Talking to Teens About Sexual Misconduct and Consent Before They Go Away to College

Updated: July 16, 2019
Before sending your kids off to college, there are a number of big talks you should have with them and one should be about sex. No, this is not "the talk". This conversation should focus on consent, sexual misconduct, and the issues on college campuses that we continue to see in the news.
Mother talking with her college age daughter
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Just before your teenager heads off to college, you should have “the talk” with them. Nope, not the SEX talk. There’s a pretty good chance they already know about that 3-letter word. We mean the consent talk; meaning ways to tell the opposite sex NO like you mean it and what to do if someone overall makes you feel uncomfortable through sexually-orientated actions. Here’s some advice from therapists on how to approach this serious conversation with your teen that’s not TOO awkward for all of you.

More: An Age by Age Guide to Teaching Your Kids About the Birds and the Bees

What should WE, as parents, know about this topic?

“Teens find information, and misinformation, about sex from a variety of sources: parents, friends, culture, and media,” says Kristen Arquette, M.ED, LMFT, CDP, MHP, CMHS a licensed marriage and family therapist based in Bellevue, WA. “The most important information about sex for teens comes from parents.” Also, it’s NOT necessary to be an expert on sex or sexuality to have influential conversations about sex with your teen. “Discuss the facts, and link them back to your personal and family values pertaining to consideration for others, sexuality, and concerns for sexual health.”

What kind of manner should I be in so my kid takes me seriously?

Mother walking with her son
Stay calm and positive. Encourage your teen to talk as much as they listen,” advises Arquette. “It’s a conversation, not a lecture! Give them permission to disagree with you, and explore why if they do.” Explore how your expectations for your teen’s behavior will change, adds Aquette, as they get older, go off to college, and enter committed relationships, and what the new expectations look like. “For example, ‘while I would prefer that you wait to have sex and drink,  I know your choices may be different and I will always help you when you need me.’

Says Jill Whitney, LMFT, a licensed marriage and family therapist based in Connecticut: “The key to getting teens to listen is not being preachy. Make your conversation a thoughtful dialogue, not a lecture. Your kid is an emerging adult.” Also, she says, respect their intelligence and their capacity for reflection. “If you're trying to impose your ideas, they'll shut down. But if you're genuinely interested in their perspective, you'll get them thinking. That's valuable whether or not they tell you much.”

Also, assume they know a lot about sex, whether or not they've actually had it, advises Whitney. “They've certainly talked with friends and likely have seen pornography. What they might not be thinking about is sexual choices. Point out that when they're living in a dorm, no adult will be policing their sexual behavior, so it's on them to choose what's right for them.”

For example, says Whitney, “You might say, ‘If you don't want to have sex with someone, I really hope you won't.’ Think about what you might say to someone who's pressuring you. Having a sort of script in mind will make it easier to say ‘No’ in the heat of the moment. And if you want to say Yes, you should mean it. Don't agree to do something at night and then complain about it in the morning.’”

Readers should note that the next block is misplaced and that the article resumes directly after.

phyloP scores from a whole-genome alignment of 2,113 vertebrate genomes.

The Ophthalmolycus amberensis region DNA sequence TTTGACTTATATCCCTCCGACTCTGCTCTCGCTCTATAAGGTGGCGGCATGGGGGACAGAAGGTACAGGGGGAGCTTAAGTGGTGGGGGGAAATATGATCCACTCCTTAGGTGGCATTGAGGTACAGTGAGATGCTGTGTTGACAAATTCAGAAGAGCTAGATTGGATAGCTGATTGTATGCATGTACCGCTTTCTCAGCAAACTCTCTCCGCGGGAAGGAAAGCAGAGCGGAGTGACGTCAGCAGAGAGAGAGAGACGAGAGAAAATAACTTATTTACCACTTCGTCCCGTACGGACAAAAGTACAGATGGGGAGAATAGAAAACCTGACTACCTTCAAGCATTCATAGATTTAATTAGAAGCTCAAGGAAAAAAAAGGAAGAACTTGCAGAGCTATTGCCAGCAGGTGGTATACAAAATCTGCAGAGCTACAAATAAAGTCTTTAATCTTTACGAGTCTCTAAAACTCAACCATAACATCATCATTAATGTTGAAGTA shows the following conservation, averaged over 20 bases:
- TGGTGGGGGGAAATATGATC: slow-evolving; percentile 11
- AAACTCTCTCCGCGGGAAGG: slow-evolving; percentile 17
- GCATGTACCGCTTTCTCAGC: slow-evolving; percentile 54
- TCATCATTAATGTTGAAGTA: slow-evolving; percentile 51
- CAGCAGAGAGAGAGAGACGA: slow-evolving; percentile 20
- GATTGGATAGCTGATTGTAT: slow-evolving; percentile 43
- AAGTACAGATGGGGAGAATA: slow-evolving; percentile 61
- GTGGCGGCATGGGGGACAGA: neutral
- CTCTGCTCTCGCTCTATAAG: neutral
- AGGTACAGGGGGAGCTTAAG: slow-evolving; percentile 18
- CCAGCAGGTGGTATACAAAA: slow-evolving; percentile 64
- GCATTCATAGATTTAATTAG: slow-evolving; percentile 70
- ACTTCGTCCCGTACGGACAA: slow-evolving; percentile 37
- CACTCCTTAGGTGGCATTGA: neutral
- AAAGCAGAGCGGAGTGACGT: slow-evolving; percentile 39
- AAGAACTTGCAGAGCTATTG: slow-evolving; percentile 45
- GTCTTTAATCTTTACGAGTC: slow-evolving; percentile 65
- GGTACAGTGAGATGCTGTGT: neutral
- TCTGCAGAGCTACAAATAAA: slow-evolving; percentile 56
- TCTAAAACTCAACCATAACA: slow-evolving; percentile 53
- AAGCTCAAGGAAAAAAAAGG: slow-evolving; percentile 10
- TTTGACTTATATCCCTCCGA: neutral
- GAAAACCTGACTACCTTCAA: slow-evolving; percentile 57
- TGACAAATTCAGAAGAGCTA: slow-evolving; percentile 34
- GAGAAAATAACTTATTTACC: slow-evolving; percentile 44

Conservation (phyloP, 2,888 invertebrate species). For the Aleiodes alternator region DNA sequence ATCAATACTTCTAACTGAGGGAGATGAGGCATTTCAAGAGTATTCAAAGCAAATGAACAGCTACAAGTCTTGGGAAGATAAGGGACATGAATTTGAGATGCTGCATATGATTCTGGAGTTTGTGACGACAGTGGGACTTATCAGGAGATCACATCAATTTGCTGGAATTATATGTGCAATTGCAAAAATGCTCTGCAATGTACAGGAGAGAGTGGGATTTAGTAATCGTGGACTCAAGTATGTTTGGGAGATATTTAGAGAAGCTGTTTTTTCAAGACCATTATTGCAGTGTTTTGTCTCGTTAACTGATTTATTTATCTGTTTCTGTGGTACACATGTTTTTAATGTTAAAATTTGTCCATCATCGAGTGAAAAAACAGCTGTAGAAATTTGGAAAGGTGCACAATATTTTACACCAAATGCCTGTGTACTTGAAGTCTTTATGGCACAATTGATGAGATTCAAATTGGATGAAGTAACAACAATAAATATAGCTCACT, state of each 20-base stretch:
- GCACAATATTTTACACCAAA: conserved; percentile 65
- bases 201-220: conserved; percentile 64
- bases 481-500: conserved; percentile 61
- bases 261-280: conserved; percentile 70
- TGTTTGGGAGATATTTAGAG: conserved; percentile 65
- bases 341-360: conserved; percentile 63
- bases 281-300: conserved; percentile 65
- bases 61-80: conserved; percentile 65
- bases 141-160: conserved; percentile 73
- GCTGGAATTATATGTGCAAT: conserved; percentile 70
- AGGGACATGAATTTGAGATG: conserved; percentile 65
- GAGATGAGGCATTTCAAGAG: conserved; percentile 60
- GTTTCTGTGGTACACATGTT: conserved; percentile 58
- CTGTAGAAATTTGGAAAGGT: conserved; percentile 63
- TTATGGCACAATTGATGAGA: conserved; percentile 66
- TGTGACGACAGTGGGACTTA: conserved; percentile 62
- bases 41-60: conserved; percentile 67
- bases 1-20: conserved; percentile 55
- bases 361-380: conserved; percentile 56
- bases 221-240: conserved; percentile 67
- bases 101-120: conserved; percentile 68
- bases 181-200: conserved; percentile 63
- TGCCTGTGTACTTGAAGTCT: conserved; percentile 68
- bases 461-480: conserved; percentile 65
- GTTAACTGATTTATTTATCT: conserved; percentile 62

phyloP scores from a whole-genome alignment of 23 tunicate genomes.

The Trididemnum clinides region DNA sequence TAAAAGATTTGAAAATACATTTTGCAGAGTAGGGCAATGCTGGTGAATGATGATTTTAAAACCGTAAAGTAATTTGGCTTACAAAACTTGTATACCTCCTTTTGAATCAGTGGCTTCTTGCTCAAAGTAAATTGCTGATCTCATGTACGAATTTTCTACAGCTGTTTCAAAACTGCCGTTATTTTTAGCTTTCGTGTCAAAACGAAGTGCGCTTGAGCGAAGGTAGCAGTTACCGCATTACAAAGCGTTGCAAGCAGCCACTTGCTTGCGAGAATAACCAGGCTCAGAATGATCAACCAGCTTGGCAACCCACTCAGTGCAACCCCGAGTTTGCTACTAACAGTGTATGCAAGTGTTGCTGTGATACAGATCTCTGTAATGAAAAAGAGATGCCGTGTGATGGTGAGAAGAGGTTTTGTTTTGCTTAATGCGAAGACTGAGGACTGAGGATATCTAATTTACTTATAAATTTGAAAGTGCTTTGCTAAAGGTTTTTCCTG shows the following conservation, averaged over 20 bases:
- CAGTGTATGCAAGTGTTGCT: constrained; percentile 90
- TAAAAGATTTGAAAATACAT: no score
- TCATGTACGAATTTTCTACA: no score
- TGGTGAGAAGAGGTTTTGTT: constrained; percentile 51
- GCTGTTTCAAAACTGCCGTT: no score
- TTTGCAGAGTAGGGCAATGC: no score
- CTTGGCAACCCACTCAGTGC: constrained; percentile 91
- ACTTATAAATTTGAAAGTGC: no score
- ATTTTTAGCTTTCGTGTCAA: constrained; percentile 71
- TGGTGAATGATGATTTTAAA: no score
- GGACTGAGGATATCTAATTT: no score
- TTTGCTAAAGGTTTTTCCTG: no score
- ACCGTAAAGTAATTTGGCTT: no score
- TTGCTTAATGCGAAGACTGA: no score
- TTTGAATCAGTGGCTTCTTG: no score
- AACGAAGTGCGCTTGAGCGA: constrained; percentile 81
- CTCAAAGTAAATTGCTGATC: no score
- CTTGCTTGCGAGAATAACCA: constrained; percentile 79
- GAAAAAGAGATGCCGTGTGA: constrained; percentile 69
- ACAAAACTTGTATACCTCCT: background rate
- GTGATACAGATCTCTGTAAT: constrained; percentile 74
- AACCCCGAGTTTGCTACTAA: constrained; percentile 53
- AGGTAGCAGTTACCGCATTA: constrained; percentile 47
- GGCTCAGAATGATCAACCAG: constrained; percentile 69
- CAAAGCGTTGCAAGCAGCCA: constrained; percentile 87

How can we eliminate the awkwardness?

“It's actually okay if these conversations are awkward,” says Whitney. “We don't often have serious conversations about sex; it's not something most of us are comfortable with. Do your best to feel calm and grounded when you talk with your kid, but don't worry too much about feeling awkward. Feel awkward, and talk anyway.”

Also, says Whitney, a great conversation opener is reading together the college's policy on sexual expectations. “What does it say about sexual assault, affirmative consent, and so on? What does your kid think about the policy and how it's written? Compare your kid's school's policy with the policies at colleges their friends are going to. What are the differences? What tone does each policy have? What do they think makes the most sense? Your goal is to get them thinking about the kinds of situations that can happen and how things might go wrong.”

According to Arquette, bring in something relatable to connect with your teen.  “Allow the conversation to occur naturally. Take advantage of teachable moments by paying attention to the lyrics of your teen’s favorite music, topics addressed by their favorite TV shows, or current events.”  Adolescents, she adds, are often more comfortable talking about a third party than they are talking about themselves. “Spark discussion with questions, such as, ‘if two friends go home together after a party, what do you think each person wanted? Does it mean they’ll have sex?’  Make sure to model how to consider each party in your own answer.”

Ok, now how can we be firm about potential consequences?

Father and son speaking in a park
“It's helpful to state your expectations about how your child treats other people,” says Whitney. “It probably won't work to tell them to not have sex, even if you really hope they won't. But you can say, for instance, that you feel very, very strongly that if they have sex, they should use a condom every time, as well as another form of birth control. That protects both people.”